Elegant Enigmas: The Art of Edward Gorey

New Criterion, April 2011 | Go to article overview

Elegant Enigmas: The Art of Edward Gorey


"Elegant Enigmas: The Art of Edward Gorey"

The Boston Athenaeum.

February 9-June 4, 2011

One can usually identify Edward Gorey to those not familiar with his name by reminding them of the opening credits for PBS's Mystery!. But this represents a single item in an oeuvre that includes over one hundred books of his own authorship, illustrations for fifty more written by others, designs for the stage, and stuffed animals that he sewed himself. Nearly 200 works are featured in an exhibition entitled "Elegant Enigmas: The Art of Edward Gorey," which originated at the Brandywine Museum and now appears at the Boston Athenaeum, accompanied by a catalogue written beautifully by The New Criterion's own Karen Wilkin. The show attests to the pictorial genius of a man with outsize erudition, a maudlin yet gleeful sense of humor, and an infectious love of language.

Gorey may not have been the first to mark off the territory between death and light entertainment--credit for that probably goes to Charles Addams--but he remains its key denizen. He created a universe in which the course of human civilization marooned in 1925, sometime around Halloween, in the dreariest hamlet that one could dream up. Misfortune pervaded the very atmosphere, and its maker, using chiseled English mined from the edges of common usage and a relentless cross-hatching technique in steel pen, inflicted catastrophes upon its hapless inhabitants with palpable delight.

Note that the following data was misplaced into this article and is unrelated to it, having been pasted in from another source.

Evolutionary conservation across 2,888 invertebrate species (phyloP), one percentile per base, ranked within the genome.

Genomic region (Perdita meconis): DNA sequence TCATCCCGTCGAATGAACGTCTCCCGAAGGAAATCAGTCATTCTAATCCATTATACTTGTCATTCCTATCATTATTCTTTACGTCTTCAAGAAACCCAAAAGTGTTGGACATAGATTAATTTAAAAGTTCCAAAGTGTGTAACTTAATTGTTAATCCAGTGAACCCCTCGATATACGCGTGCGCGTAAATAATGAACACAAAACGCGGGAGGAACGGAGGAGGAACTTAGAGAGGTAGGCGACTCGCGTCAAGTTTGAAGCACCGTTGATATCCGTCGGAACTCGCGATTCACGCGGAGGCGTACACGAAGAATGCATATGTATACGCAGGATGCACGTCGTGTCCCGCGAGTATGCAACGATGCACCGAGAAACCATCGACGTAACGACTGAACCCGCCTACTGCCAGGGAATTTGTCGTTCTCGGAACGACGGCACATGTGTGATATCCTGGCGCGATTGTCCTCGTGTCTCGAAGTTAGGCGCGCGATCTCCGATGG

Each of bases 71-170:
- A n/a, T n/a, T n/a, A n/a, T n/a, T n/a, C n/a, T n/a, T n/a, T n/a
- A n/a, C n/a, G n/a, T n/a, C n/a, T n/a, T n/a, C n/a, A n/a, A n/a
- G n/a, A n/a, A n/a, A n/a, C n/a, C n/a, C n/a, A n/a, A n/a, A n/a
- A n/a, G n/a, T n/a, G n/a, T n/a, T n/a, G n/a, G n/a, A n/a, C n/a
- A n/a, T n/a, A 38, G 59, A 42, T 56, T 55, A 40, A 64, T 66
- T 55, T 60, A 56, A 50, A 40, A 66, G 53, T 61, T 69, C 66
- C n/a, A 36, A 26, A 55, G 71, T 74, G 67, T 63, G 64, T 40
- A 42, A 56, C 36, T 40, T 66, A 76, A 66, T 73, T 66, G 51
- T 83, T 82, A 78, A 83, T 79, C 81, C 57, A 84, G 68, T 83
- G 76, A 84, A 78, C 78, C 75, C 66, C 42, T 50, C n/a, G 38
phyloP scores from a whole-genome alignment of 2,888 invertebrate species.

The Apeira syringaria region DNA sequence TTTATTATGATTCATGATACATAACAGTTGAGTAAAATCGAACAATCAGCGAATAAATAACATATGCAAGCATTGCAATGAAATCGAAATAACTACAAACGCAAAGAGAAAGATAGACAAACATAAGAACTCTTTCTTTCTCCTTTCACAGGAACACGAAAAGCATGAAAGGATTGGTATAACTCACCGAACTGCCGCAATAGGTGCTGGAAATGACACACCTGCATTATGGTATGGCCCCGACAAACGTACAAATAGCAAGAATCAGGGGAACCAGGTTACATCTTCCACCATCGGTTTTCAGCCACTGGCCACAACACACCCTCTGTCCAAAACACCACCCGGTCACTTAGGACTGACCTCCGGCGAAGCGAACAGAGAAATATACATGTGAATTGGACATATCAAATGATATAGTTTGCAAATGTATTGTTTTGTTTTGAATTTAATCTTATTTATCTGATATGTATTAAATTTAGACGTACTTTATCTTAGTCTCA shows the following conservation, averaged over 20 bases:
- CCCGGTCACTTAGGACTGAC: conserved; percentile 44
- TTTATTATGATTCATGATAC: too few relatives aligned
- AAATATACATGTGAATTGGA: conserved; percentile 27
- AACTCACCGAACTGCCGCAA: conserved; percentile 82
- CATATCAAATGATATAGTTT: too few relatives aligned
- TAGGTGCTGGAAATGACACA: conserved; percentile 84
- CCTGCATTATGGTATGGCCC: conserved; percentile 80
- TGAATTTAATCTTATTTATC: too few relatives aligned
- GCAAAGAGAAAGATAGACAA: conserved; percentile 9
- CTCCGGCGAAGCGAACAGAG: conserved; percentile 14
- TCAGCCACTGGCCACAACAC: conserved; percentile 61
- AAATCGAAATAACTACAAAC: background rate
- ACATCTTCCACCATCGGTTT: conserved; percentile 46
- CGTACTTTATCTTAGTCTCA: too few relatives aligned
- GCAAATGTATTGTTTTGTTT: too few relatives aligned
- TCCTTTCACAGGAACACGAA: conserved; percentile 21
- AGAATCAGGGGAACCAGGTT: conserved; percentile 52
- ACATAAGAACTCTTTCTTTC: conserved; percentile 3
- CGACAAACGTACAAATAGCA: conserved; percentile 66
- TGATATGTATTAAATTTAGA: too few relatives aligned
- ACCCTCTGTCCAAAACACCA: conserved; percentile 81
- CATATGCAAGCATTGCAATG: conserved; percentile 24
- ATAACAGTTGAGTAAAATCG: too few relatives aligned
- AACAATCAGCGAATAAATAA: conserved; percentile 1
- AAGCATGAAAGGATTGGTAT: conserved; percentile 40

"Elegant Enigmas" shows panels from The Gashlycrumb Tinies, an abecedary in which a child expires for each letter, which gives you an idea of the physics of this realm. "M is for Maud who was swept out to sea," says the caption for a drawing of a girl standing on a plank that bobs in a dark ocean as she waves her arms to no avail. The next drawing, "N is for Neville who died of ennui," shows the top of the young boy's head as it peeks out a window of a stone-walled edifice, his eyes reduced to empty black dots. In Gorey's world, life is cheap, but the gags never are.

The techniques by which he built this world bear literal close examination. …

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